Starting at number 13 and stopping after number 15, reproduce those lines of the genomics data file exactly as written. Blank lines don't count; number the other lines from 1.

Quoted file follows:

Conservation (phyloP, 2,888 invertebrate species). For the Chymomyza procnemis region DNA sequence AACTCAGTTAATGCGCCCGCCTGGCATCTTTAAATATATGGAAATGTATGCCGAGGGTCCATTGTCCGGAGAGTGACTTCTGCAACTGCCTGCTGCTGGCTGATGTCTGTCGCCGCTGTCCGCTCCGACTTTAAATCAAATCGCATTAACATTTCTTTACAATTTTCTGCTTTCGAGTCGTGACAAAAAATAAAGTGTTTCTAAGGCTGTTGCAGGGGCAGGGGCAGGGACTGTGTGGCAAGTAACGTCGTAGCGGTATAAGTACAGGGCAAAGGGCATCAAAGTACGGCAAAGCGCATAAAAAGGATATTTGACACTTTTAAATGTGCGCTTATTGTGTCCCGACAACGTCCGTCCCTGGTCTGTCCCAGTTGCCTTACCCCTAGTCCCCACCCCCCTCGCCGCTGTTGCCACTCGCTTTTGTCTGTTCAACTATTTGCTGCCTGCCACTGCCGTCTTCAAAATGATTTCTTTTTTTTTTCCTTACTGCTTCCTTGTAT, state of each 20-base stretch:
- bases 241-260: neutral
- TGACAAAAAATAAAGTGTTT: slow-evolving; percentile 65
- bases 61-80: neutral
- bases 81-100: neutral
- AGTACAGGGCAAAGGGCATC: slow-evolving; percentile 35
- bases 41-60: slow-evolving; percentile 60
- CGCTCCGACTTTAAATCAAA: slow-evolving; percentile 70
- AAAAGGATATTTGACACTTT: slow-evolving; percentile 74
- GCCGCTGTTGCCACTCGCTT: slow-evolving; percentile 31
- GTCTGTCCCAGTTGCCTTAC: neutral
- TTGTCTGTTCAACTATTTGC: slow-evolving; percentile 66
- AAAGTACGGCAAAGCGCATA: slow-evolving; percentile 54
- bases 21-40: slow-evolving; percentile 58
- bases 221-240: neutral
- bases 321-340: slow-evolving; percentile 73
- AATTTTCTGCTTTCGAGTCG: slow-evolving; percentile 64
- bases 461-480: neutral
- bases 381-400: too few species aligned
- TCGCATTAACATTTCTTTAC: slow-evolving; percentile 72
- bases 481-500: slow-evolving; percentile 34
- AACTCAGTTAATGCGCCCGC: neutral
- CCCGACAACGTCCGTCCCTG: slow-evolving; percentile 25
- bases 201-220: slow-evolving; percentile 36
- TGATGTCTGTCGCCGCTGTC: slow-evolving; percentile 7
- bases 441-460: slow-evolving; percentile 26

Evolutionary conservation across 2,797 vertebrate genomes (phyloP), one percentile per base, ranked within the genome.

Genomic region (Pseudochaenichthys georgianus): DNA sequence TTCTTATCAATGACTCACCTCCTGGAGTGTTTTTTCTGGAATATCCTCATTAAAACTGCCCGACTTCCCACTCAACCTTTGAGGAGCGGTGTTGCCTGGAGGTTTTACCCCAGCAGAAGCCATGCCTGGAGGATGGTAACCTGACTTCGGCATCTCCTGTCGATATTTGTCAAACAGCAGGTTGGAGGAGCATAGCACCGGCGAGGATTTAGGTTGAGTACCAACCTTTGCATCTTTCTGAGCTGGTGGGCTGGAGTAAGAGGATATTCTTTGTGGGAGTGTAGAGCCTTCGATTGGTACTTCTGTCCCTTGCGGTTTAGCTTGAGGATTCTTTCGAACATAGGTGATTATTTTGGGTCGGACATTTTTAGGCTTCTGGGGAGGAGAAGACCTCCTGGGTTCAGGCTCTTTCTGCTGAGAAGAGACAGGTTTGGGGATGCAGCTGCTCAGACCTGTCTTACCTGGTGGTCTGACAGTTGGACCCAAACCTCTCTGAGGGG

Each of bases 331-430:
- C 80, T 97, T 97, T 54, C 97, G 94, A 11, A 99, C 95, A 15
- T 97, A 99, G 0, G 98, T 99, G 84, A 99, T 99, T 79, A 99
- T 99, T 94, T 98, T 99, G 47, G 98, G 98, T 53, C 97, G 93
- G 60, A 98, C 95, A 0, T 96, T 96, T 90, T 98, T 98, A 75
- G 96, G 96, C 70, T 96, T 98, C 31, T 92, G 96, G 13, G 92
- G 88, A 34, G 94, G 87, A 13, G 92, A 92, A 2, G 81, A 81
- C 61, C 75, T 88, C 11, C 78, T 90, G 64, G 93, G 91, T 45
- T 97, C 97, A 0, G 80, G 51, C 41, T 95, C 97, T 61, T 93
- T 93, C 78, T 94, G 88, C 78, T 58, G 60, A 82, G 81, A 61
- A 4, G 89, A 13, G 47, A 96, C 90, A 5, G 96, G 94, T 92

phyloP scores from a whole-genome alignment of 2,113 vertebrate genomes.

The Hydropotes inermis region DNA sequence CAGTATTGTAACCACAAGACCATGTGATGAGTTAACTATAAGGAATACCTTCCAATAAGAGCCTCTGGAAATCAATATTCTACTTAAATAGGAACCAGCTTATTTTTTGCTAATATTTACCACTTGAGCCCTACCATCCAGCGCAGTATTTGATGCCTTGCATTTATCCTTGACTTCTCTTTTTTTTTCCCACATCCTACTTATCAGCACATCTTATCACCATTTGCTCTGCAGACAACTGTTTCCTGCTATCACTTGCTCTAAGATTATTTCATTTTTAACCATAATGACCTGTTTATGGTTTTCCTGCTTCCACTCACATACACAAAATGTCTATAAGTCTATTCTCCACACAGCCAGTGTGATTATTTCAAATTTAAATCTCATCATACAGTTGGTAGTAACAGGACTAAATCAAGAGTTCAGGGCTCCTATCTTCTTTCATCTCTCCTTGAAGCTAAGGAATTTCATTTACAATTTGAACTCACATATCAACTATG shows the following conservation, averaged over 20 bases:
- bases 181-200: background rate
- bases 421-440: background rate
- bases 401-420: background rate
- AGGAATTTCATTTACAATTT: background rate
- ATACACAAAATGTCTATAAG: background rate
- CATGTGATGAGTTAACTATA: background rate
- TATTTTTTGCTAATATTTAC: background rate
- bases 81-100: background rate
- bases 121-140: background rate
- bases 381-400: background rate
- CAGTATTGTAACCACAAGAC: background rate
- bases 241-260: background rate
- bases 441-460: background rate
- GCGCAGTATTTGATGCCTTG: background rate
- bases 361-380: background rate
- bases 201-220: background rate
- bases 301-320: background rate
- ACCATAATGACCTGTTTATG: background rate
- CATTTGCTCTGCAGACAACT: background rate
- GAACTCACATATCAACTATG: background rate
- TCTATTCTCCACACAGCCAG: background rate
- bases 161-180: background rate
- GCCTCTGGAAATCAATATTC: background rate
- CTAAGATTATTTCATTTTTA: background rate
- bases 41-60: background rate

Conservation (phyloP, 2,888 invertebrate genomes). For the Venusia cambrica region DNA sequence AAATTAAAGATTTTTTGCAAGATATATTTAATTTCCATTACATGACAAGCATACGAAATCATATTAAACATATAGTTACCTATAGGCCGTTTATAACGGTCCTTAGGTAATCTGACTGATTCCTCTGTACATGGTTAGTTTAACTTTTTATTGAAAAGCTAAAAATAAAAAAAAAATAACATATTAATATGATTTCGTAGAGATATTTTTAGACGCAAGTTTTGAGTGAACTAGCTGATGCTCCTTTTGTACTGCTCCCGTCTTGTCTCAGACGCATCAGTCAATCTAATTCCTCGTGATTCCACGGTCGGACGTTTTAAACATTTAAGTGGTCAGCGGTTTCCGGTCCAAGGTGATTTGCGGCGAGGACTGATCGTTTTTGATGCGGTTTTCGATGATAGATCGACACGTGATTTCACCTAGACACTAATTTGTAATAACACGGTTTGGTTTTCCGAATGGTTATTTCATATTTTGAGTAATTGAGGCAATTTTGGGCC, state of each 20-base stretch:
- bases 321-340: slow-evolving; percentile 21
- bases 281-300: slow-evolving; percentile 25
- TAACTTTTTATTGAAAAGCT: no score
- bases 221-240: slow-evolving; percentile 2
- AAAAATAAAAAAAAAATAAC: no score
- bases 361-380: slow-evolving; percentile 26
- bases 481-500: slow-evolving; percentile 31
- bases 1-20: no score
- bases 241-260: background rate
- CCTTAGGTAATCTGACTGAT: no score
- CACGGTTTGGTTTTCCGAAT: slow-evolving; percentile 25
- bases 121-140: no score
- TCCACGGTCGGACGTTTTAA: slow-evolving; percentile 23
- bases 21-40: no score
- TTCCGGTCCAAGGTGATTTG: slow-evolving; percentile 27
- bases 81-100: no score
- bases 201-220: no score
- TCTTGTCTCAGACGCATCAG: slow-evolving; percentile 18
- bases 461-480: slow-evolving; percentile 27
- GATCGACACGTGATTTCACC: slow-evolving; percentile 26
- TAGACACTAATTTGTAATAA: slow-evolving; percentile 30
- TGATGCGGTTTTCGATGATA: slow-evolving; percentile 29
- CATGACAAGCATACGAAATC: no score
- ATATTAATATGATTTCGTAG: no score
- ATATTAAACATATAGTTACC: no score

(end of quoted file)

- AAAGTACGGCAAAGCGCATA: slow-evolving; percentile 54
- bases 21-40: slow-evolving; percentile 58
- bases 221-240: neutral